Music books question


#1

I re-read ‘Rip It Up and Start Again’ recently. It’s a fucking phenomenal piece of work. The research involved is so deep and the style of writing so accessible that the subject matter’s almost irrelevant. As it goes a lot of the bands are ones i like, but it could’ve been about any genre of music and still be as essential a read, i’d say.

I guess i’m looking for more music books like that - sort of deep, clearly well-written, chaptered books about periods or genres of music. When i’ve investigated lists of recommended music reading before they tend to be mainly wanky coffee table stuff, or ones about a sole band or artist.

Could anyone suggest any books which might be of interest?


#2

Our Band Could Be Your Life has obvious parallels with Rip It Up for me. similar sort of thing.


#3

I took out the library a copy of Simon Reynolds’ more recent book Retromania to do a bit of research on hauntology. The bits I’ve read are making me want to read the entire book, tbh. What I’ve read is rich.


#4

yeah it’s very good, but i took a break from it near the end and haven’t managed to get back into it. really need to finish it, it’s been 2 years now…


#5

Have you read Yeah Yeah Yeah by Bob Stanley? That’s pretty indispensable, I reckon.

Also, The Rest Is Noise is amazing on classical music, and I’m not remotely into classical music


#6

Yes. Supposed to be great and one I’ve been meaning to read for a while.

Last Night A DJ Saved My Life was good IIRC. Obviously heavily skewed towards doof-doof music. But good nonetheless.


#7

[quote=“badcustard, post:5, topic:9156”]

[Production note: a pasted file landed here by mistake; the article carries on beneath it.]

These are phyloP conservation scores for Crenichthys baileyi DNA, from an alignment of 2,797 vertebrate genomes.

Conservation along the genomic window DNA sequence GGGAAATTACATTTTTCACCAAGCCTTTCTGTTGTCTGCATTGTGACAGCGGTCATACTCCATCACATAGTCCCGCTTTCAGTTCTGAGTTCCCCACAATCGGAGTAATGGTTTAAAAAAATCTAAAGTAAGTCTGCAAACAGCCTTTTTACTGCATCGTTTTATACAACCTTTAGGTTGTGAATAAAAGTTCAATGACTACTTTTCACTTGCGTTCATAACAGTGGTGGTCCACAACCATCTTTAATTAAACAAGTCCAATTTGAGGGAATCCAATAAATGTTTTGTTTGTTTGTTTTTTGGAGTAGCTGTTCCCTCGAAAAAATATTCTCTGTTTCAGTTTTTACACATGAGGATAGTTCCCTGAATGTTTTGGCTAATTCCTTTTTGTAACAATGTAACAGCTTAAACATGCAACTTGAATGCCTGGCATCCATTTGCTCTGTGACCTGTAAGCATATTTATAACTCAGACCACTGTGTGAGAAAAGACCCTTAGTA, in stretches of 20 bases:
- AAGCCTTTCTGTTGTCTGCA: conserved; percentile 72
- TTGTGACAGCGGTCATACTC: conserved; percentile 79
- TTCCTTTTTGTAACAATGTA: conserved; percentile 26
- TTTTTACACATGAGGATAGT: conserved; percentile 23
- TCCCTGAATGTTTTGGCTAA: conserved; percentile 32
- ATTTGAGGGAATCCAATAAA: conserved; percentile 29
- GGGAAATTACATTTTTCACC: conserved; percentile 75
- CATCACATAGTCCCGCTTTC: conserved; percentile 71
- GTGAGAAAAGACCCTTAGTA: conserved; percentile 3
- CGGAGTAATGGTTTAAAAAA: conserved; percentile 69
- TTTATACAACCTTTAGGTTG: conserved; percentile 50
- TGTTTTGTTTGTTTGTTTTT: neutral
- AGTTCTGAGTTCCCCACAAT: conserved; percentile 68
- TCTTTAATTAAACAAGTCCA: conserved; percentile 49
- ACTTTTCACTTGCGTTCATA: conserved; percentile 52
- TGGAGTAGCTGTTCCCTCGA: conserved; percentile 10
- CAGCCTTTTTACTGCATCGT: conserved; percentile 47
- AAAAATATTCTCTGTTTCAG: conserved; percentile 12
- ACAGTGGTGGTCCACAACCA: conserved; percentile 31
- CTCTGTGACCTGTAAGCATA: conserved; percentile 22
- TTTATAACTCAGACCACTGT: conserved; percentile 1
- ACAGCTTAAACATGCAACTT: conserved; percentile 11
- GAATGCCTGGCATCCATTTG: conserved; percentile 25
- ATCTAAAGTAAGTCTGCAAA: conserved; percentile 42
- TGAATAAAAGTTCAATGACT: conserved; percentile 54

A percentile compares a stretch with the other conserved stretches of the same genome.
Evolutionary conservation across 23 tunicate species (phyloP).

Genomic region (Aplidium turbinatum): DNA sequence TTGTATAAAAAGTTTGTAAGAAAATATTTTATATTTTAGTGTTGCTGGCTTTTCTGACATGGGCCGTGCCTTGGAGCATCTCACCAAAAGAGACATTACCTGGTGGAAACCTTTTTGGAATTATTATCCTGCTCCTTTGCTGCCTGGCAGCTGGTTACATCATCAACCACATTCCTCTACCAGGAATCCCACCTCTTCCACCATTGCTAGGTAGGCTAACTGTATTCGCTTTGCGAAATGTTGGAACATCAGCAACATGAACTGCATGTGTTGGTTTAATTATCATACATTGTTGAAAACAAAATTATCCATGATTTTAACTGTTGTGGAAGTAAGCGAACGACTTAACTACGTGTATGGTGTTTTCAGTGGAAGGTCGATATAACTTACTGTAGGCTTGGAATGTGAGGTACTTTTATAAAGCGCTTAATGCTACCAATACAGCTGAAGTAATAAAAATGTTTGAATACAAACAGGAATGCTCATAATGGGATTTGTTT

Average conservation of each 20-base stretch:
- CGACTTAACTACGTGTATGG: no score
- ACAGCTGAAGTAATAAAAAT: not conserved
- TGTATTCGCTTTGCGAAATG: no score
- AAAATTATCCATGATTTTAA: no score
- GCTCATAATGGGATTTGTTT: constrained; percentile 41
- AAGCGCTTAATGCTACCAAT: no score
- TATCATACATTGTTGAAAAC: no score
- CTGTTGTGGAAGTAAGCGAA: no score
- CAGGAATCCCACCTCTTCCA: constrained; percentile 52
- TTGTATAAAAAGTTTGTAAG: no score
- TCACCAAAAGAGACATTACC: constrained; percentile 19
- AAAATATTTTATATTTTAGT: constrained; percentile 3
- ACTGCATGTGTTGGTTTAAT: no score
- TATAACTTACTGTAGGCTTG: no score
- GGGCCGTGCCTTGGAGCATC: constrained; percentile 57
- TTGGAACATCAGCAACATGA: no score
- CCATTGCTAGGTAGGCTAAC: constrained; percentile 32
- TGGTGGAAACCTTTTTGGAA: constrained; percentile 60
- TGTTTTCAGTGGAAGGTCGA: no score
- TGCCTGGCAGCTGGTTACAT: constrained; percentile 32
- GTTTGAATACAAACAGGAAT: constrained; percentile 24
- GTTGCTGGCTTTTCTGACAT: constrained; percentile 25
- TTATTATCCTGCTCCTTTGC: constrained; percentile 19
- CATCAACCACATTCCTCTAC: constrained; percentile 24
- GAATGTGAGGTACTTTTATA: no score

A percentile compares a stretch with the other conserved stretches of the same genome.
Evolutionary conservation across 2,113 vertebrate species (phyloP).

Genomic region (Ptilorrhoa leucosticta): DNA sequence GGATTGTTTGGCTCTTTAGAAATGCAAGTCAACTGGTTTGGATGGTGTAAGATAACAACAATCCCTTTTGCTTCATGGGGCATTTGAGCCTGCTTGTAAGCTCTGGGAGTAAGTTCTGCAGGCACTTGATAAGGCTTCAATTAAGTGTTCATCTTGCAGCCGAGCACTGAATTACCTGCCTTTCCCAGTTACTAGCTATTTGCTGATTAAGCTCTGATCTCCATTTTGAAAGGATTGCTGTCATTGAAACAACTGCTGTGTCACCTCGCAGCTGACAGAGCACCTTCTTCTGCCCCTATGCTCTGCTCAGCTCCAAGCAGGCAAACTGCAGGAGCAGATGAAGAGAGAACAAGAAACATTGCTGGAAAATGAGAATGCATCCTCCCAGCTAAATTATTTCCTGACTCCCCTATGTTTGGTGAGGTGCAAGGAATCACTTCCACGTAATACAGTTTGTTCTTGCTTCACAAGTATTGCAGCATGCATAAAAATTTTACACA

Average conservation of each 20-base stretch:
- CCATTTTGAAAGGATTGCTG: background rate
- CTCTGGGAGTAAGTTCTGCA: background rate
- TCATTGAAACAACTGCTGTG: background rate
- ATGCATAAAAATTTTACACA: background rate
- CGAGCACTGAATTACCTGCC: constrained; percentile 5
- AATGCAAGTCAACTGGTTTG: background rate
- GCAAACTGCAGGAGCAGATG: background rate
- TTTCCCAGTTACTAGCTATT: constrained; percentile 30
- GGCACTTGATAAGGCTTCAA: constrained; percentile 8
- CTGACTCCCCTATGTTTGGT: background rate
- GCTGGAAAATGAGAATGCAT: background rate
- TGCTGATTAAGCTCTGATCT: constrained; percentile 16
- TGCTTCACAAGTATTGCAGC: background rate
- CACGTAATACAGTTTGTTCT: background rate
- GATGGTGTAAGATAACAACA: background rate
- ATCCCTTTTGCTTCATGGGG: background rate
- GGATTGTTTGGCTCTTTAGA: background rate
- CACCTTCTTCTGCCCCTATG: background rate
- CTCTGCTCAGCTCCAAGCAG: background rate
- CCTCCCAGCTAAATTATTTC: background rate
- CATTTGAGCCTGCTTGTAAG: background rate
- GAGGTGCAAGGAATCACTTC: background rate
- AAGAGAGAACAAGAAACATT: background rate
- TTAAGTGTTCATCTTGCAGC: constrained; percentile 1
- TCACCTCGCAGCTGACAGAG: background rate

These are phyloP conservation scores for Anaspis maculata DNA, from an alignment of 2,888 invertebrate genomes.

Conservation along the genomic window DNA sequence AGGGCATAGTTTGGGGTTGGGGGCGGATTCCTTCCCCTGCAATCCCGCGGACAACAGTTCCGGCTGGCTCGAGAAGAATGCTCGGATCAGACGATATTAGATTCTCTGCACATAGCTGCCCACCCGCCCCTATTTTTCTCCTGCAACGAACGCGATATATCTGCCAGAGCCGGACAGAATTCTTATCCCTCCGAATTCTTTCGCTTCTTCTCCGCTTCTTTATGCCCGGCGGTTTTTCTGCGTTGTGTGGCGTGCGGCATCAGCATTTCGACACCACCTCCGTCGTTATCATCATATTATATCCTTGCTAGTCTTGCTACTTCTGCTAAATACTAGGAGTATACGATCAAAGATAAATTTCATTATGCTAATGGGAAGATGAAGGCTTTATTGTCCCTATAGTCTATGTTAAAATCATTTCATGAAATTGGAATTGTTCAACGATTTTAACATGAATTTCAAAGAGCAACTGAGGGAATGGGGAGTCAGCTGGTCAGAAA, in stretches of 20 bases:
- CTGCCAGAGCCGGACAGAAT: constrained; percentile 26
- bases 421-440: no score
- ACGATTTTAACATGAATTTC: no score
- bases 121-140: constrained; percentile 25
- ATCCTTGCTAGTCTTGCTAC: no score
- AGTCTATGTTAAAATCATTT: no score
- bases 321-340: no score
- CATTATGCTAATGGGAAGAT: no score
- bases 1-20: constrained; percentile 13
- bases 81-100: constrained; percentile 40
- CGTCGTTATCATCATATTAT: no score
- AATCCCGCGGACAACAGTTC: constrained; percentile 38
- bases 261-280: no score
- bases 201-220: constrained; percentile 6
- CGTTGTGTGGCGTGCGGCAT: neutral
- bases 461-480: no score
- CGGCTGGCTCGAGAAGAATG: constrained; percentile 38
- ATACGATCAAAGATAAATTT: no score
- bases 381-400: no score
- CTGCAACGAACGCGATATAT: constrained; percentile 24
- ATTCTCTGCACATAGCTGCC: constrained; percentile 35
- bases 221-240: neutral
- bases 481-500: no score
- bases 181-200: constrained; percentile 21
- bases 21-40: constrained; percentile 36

The Rest Is Noise is amazing on classical music, and I’m not remotely into classical music[/quote]
^ This.

As well as being an interesting historical overview, the guy has a phenomenal way of writing about the music itself which makes you want to stop what you’re doing and immediately listen to it.


#8

Anything by Julian Cope!

The Copendium has an odd swipe at political correctness in the foreword, but beyond that it’s essential. His passion for music is infectious, his style is energising, and he has exquisite taste.


#9

‘England’s Dreaming’ by Jon Savage is pretty much definitive on UK punk and the era surrounding it.


#10

Can’t Stop Won’t Stop, A history of a hip hop generation - Jeff Chang. It’s great, really comprehensive and very readable.


#11

If you like King Creosote, Beta Band and the Fence Collective etc. then Vic Galloway’s “Songs in the Key of Fife” is a fantastic read. Even if you’re not that bothered about the acts covered, it’s still a fantastic read.


#12

I’m a huge fan of that scene and I had no idea this book existed. Thanking YOU.


#13

Happy to be of service! Vic Galloway’s show on Radio Scotland every Monday is excellent listening too. Available on iPlayer if you don’t live in Scotland.


#14

yeah retromania is really good, i dont read an awful lot coz ive got lazy with it but i loved that.